Massachusetts Adoption of Children Act, 1851

BE it enacted by the Senate and House of Representatives, in General Court assembled, and by the authority of the same, as follows:

Sect. 1. Any inhabitant of this Commonwealth may petition the judge of probate, in the county wherein he or she may reside, for leave to adopt a child not his or her own by birth.

Sect. 2. If both or either of the parents of such child shall be living, they or the survivor of them, as the case may be, shall consent in writing to such adoption: if neither parent be living, such consent may be given by the legal guardian of such child; if there be no legal guardian, no father nor mother, the next of kin of such child within the State may give such consent; and if there be no such next of kin, the judge of probate may appoint some discreet and suitable person to act in the proceedings as the next friend of such child, and give or withhold such consent.

Sect. 3. If the child be of the age of fourteen years or upwards, the adoption shall not be made without his or her consent.

Sect. 4. No petition by a person having a lawful wife shall be allowed unless such wife shall join therein, and no woman having a lawful husband shall be competent to present and prosecute such petition.

Sect. 5. If, upon such petition, so presented and consented to as aforesaid, the judge of probate shall be satisfied of the identity and relations of the persons, and that the petitioner, or, in case of husband and wife, the petitioners, are of sufficient ability to bring up the child, and furnish suitable nurture and education, having reference to the degree and condition of its parents, and that it is fit and proper that such adoption should take effect, he shall make a decree setting forth the said facts, and ordering that, from and after the date of the decree, such child should be deemed and taken, to all legal intents and purposes, the child of the petitioner or petitioners.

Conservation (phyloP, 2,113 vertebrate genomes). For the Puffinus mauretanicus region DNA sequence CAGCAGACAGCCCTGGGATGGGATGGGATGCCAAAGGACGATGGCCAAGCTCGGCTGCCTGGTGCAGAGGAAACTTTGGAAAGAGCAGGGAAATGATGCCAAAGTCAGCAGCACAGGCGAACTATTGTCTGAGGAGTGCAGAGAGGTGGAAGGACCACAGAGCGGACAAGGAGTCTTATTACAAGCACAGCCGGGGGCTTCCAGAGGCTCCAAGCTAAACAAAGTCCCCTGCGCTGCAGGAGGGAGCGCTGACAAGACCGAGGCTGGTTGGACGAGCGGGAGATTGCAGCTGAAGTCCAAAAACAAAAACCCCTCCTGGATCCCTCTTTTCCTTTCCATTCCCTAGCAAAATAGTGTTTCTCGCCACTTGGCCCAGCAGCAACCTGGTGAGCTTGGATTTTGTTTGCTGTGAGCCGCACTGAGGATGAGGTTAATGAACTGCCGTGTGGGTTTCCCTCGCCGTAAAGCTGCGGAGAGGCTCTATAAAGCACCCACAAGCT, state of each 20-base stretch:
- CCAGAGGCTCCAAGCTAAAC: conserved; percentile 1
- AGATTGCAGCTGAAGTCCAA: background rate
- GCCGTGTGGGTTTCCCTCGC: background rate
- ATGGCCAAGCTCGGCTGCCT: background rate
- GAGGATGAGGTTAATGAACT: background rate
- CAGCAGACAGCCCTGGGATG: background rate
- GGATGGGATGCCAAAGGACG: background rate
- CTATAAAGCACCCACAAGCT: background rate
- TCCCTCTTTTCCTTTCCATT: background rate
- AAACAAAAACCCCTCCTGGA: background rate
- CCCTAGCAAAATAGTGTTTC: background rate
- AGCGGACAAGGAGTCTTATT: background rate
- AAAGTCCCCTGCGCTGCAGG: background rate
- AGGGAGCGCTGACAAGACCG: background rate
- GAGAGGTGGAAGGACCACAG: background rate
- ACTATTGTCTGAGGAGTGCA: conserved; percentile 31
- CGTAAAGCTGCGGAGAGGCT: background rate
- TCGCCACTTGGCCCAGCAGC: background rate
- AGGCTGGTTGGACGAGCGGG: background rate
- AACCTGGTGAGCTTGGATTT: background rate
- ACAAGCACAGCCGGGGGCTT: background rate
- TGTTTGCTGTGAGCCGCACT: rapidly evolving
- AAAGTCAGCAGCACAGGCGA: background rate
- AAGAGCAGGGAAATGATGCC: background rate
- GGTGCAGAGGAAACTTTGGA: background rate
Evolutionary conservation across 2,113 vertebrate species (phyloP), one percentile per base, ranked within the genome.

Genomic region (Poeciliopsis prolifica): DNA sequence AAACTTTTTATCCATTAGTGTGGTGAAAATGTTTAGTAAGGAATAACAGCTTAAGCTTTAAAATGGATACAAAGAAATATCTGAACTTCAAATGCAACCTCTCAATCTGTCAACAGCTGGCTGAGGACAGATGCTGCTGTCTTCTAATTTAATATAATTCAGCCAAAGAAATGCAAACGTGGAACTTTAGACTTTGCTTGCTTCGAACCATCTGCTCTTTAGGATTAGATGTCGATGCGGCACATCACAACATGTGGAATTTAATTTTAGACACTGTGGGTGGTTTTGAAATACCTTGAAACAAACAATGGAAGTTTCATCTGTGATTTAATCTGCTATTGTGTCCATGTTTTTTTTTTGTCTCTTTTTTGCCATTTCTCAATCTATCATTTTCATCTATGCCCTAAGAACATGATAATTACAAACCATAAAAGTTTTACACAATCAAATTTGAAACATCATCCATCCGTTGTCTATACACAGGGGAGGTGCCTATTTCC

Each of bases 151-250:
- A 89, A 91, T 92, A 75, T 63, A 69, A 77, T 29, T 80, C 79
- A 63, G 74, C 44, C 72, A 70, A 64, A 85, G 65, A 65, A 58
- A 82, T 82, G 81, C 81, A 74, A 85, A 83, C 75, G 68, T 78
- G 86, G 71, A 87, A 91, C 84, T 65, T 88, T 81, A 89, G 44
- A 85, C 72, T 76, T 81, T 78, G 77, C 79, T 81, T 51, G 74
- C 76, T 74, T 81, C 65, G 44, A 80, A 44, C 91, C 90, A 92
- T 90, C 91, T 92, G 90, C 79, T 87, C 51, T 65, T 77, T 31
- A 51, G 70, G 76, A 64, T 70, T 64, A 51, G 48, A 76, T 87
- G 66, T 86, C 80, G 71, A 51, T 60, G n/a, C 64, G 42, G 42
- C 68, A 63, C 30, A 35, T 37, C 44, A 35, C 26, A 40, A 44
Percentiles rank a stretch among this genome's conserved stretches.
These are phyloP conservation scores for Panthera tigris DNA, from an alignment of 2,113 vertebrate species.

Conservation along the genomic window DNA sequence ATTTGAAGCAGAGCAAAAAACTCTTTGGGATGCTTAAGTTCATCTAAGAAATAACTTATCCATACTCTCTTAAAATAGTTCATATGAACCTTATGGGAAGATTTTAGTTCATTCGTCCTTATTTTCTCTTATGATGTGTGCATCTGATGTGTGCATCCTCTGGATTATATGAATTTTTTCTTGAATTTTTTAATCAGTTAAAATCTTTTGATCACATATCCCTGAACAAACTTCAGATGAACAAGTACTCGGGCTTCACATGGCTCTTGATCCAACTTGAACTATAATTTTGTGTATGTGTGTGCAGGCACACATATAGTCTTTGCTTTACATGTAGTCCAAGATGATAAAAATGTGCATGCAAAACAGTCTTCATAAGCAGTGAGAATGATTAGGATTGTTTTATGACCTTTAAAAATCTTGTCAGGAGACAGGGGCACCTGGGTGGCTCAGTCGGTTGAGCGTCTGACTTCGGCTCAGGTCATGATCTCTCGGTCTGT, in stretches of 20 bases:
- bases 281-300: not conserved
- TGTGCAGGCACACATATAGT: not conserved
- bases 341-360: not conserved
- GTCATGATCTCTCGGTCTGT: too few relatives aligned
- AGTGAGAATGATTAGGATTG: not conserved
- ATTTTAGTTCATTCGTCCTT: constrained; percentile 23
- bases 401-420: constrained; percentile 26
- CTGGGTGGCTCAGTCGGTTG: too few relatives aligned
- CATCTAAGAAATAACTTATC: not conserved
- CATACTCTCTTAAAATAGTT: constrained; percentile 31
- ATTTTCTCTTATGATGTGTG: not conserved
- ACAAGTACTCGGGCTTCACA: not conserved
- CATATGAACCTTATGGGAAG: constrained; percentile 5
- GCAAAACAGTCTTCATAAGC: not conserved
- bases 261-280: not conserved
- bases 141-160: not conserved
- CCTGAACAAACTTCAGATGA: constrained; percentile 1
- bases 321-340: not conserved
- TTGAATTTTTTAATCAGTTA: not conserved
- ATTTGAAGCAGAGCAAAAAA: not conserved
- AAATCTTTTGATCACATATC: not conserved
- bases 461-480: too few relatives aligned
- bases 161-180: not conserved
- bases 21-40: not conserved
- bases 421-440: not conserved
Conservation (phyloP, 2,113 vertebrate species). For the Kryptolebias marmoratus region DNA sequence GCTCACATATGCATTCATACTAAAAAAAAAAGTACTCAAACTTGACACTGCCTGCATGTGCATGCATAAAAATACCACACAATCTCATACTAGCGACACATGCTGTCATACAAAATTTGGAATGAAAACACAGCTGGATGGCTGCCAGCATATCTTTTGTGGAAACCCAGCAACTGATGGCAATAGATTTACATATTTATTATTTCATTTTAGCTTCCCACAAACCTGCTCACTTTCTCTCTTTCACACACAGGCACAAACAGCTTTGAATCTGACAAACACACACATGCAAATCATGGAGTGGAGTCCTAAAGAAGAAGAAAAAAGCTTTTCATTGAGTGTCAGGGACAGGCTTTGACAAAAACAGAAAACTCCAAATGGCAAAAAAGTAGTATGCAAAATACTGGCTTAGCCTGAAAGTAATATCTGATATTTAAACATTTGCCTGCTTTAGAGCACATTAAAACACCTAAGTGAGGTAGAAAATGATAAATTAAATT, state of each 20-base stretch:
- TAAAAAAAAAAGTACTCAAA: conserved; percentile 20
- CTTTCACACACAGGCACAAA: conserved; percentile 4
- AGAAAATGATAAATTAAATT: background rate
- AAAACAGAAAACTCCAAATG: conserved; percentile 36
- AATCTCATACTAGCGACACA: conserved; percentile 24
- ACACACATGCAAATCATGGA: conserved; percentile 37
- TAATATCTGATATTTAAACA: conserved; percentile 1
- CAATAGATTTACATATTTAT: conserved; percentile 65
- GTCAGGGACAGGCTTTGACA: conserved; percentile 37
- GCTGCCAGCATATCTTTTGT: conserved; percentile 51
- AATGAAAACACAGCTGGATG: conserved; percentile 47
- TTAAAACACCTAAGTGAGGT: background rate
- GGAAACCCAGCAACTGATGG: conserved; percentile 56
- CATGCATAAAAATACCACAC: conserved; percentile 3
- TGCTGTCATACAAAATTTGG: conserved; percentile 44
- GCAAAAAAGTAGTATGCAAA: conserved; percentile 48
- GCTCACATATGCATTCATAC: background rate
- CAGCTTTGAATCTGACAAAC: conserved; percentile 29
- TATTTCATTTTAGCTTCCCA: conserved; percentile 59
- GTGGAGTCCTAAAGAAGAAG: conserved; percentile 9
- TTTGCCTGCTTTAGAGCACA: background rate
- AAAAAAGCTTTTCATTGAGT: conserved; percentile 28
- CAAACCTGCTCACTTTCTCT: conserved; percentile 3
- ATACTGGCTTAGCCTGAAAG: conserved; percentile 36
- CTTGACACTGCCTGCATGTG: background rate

Sect. 6. A child so adopted, as aforesaid, shall be deemed, for the purposes of inheritance and succession by such child, custody of the person and right of obedience by such parent or parents by adoption, and all other legal consequences and incidents of the natural relation of parents and children, the same to all intents and purposes as if such child had been born in lawful wedlock of such parents or parent by adoption, saving only that such child shall not be deemed capable of taking property expressly limited to the heirs of the body or bodies of such petitioner or petitioners.

Sect. 7. The natural parent or parents of such child shall be deprived, by such decree of adoption, of all legal rights whatsoever as respects such child; and such child shall be freed from all legal obligations of maintenance and obedience, as respects such natural parent or parents.

Sect. 8. Any petitioner, or any child which is the subject of such a petition, by any next friend, may claim and prosecute an appeal to the supreme judicial court from such decree of the judge of probate, in like manner and with the like effect as such appeals may now be claimed and prosecuted in cases of wills, saying only that in no case shall any bond be required of, nor any costs awarded against, such child or its next friend so appealing.

Approved by the Governor, May 24, 1851.

 

Source: “An Act to provide for the Adoption of Children,”Acts and Resolves passed by the General Court of Massachusetts, Chap. 324, (1851).

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